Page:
Three quarters have no idea how much is in their pension pot
The study, conducted among around 6,000 people, found that there is a similar lack of knowledge and engagement with our pension pots across age groups. However, Standard Life suggested that it was particularly concerning that almost four in five (79%) of those aged 55-64 could not put a figure on how much they have in pension savings, given their proximity to retirement.
Interestingly, the age group most likely to be able to state how much they have in pension savings is the youngest group, those aged 18 to 24 at 35%. This may be because they have far less set aside, however.
The gender pension gap
The Standard Life research found that women are less likely to know what they have saved than men. Around 81% are unable to put a figure on their savings, compared with 68% of men.
Women also believe that less will be needed for a minimum standard of living in retirement at £22,428, compared with £32,617 for men.
Previous research from Aviva has highlighted the scale of the gender pension gap, and the fact that it widens significantly from the age of 35.
How much do I want to save?
Standard Life also polled respondents on how much they intend to save by their retirement age.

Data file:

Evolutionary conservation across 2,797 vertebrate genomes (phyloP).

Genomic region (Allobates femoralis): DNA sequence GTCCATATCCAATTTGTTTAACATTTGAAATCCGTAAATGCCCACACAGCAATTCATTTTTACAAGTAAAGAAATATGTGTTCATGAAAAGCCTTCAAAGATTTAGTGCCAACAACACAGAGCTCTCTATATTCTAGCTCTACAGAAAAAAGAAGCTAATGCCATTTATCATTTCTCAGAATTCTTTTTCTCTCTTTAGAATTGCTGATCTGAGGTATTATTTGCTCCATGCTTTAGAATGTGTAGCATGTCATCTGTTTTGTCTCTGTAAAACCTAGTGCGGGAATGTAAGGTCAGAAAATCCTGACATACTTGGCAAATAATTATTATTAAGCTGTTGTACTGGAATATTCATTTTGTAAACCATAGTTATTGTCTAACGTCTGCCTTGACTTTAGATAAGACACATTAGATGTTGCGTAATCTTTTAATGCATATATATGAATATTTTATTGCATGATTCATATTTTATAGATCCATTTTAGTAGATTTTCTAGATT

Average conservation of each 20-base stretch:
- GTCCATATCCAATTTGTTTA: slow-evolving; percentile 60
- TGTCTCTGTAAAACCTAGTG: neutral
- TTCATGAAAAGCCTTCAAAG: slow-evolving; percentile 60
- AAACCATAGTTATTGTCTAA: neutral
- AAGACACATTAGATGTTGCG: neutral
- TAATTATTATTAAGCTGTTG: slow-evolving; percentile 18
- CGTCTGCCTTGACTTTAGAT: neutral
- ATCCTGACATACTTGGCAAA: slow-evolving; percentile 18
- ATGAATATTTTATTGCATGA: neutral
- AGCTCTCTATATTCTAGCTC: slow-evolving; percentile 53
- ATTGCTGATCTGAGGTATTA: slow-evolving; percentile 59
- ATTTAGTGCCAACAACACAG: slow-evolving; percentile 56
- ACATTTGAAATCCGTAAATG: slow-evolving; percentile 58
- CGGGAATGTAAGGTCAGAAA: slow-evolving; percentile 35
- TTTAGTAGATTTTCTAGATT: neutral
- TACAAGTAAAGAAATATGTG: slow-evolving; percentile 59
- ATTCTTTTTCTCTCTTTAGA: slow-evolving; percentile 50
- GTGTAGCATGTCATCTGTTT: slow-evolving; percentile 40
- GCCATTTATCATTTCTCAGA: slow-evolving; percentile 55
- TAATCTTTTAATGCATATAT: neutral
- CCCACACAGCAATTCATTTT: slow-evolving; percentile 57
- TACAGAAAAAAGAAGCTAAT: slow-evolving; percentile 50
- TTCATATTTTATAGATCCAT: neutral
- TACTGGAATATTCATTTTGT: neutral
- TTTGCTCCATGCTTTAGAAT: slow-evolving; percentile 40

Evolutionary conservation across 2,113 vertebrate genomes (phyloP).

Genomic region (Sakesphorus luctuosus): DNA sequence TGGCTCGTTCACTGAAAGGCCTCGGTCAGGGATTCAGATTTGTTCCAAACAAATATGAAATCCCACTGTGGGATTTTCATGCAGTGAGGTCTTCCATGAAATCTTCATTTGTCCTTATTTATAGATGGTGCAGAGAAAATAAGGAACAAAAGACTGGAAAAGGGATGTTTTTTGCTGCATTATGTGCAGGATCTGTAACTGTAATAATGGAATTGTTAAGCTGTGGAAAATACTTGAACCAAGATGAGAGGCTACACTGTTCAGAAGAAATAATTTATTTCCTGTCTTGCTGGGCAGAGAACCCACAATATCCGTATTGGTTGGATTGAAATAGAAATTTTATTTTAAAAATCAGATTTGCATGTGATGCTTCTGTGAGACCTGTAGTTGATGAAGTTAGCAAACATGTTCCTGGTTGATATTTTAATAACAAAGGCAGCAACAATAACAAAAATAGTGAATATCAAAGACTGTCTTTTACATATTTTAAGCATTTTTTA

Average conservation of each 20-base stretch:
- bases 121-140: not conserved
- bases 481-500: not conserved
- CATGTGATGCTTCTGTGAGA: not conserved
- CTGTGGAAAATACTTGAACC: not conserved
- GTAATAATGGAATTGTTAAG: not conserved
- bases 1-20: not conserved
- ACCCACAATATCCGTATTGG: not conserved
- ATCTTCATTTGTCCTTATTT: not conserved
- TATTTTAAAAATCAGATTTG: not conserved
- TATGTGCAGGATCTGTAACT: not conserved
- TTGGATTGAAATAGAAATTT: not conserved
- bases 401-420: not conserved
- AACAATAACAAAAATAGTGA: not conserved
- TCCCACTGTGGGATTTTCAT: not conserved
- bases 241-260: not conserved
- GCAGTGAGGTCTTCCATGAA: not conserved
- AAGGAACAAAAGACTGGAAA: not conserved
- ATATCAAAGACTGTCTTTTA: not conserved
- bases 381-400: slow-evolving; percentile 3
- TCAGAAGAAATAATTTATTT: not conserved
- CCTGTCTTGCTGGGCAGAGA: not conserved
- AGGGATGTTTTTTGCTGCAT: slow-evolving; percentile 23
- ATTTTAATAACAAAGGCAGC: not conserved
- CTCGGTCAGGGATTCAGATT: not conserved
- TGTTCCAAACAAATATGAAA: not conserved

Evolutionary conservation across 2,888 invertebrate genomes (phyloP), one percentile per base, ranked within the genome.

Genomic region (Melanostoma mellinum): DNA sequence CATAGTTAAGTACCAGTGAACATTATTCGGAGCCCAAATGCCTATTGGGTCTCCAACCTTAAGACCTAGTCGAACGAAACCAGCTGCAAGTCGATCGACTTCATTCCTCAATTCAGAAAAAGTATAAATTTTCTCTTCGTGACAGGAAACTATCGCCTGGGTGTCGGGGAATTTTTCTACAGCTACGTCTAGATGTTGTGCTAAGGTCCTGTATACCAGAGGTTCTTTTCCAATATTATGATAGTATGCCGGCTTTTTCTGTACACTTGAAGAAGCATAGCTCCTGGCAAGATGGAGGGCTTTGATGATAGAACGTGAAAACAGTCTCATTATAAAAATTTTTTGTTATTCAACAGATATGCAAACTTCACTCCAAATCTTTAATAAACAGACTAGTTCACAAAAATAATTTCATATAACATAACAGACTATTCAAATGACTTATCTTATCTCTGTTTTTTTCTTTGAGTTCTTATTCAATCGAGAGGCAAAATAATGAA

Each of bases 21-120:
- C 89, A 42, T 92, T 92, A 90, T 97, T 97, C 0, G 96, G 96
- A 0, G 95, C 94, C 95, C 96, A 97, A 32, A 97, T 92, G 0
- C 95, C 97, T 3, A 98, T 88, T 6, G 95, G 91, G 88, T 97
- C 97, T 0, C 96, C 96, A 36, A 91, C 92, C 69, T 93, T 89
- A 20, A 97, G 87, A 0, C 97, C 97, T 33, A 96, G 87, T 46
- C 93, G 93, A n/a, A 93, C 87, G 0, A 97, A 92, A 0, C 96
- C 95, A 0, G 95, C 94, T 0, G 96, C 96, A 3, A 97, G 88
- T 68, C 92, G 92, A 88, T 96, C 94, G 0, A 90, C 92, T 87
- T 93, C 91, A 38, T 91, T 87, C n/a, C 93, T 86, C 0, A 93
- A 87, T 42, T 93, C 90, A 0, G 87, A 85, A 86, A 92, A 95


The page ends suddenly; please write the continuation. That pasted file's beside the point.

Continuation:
The target pension pot varies significantly depending on your income. For example, those with a personal income below £30,000 want to save £139,428 on average, compared with £309,755 among those earning between £40,000 and £49,999.
For the highest earners, those earning above £50,000, the pension pot target comes to £821,880.
Job changes make tracking pension pots harder
Dean Butler, managing director for customer at Standard Life, said that it was a worry that so many could not estimate how much they’ve got in their pot, particularly those approaching retirement.
He also warned that the changing nature of the jobs market could make it harder for future generations to keep on top of their developing pot.
Butler explained: “Despite its huge success, auto-enrolment along with the fact UK workers tend to change jobs more regularly now has meant many workers further into their careers have multiple small pots – younger workers, in most cases, won’t have this issue. They might also be more used to a world in which long-term saving is entirely down to them – unlike older workers, it’s all they’ve ever known.”
The Government has previously announced plans to launch a pension dashboard, bringing together information for individuals over the size of their various pension pots. However, the dashboard has been repeatedly delayed, and was this year put back once again.